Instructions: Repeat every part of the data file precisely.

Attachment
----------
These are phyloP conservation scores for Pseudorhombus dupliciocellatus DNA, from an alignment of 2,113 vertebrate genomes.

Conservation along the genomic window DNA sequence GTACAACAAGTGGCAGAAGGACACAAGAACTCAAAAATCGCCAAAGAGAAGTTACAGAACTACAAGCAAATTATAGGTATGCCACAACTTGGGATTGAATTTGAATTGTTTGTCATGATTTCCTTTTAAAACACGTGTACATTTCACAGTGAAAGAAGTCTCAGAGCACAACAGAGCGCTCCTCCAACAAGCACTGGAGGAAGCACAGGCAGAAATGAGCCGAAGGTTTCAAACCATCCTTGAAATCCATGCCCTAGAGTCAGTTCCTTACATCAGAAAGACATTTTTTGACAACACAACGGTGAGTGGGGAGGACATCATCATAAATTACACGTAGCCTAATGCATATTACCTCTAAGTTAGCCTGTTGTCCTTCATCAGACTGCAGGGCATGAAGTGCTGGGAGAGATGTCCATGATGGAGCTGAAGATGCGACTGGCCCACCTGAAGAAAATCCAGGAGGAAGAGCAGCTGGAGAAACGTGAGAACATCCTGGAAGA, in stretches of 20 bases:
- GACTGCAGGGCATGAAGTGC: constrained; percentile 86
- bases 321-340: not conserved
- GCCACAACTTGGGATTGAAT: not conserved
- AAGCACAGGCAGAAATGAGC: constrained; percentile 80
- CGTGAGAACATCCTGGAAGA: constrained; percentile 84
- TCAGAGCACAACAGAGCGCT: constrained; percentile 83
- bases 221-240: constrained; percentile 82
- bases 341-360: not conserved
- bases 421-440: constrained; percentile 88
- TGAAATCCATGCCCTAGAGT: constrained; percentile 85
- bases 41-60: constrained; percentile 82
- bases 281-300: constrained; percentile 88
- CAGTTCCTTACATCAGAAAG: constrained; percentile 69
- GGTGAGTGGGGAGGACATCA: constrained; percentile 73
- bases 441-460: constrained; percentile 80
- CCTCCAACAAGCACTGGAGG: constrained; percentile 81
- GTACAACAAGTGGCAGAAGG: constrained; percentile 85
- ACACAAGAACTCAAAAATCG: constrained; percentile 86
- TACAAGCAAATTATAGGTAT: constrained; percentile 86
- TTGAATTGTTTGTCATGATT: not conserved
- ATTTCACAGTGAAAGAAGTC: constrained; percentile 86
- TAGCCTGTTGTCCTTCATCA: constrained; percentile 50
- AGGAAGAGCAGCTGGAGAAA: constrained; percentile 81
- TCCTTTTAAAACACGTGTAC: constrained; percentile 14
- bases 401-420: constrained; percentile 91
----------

These are phyloP conservation scores for Pseudorhombus dupliciocellatus DNA, from an alignment of 2,113 vertebrate genomes.

Conservation along the genomic window DNA sequence GTACAACAAGTGGCAGAAGGACACAAGAACTCAAAAATCGCCAAAGAGAAGTTACAGAACTACAAGCAAATTATAGGTATGCCACAACTTGGGATTGAATTTGAATTGTTTGTCATGATTTCCTTTTAAAACACGTGTACATTTCACAGTGAAAGAAGTCTCAGAGCACAACAGAGCGCTCCTCCAACAAGCACTGGAGGAAGCACAGGCAGAAATGAGCCGAAGGTTTCAAACCATCCTTGAAATCCATGCCCTAGAGTCAGTTCCTTACATCAGAAAGACATTTTTTGACAACACAACGGTGAGTGGGGAGGACATCATCATAAATTACACGTAGCCTAATGCATATTACCTCTAAGTTAGCCTGTTGTCCTTCATCAGACTGCAGGGCATGAAGTGCTGGGAGAGATGTCCATGATGGAGCTGAAGATGCGACTGGCCCACCTGAAGAAAATCCAGGAGGAAGAGCAGCTGGAGAAACGTGAGAACATCCTGGAAGA, in stretches of 20 bases:
- GACTGCAGGGCATGAAGTGC: constrained; percentile 86
- bases 321-340: not conserved
- GCCACAACTTGGGATTGAAT: not conserved
- AAGCACAGGCAGAAATGAGC: constrained; percentile 80
- CGTGAGAACATCCTGGAAGA: constrained; percentile 84
- TCAGAGCACAACAGAGCGCT: constrained; percentile 83
- bases 221-240: constrained; percentile 82
- bases 341-360: not conserved
- bases 421-440: constrained; percentile 88
- TGAAATCCATGCCCTAGAGT: constrained; percentile 85
- bases 41-60: constrained; percentile 82
- bases 281-300: constrained; percentile 88
- CAGTTCCTTACATCAGAAAG: constrained; percentile 69
- GGTGAGTGGGGAGGACATCA: constrained; percentile 73
- bases 441-460: constrained; percentile 80
- CCTCCAACAAGCACTGGAGG: constrained; percentile 81
- GTACAACAAGTGGCAGAAGG: constrained; percentile 85
- ACACAAGAACTCAAAAATCG: constrained; percentile 86
- TACAAGCAAATTATAGGTAT: constrained; percentile 86
- TTGAATTGTTTGTCATGATT: not conserved
- ATTTCACAGTGAAAGAAGTC: constrained; percentile 86
- TAGCCTGTTGTCCTTCATCA: constrained; percentile 50
- AGGAAGAGCAGCTGGAGAAA: constrained; percentile 81
- TCCTTTTAAAACACGTGTAC: constrained; percentile 14
- bases 401-420: constrained; percentile 91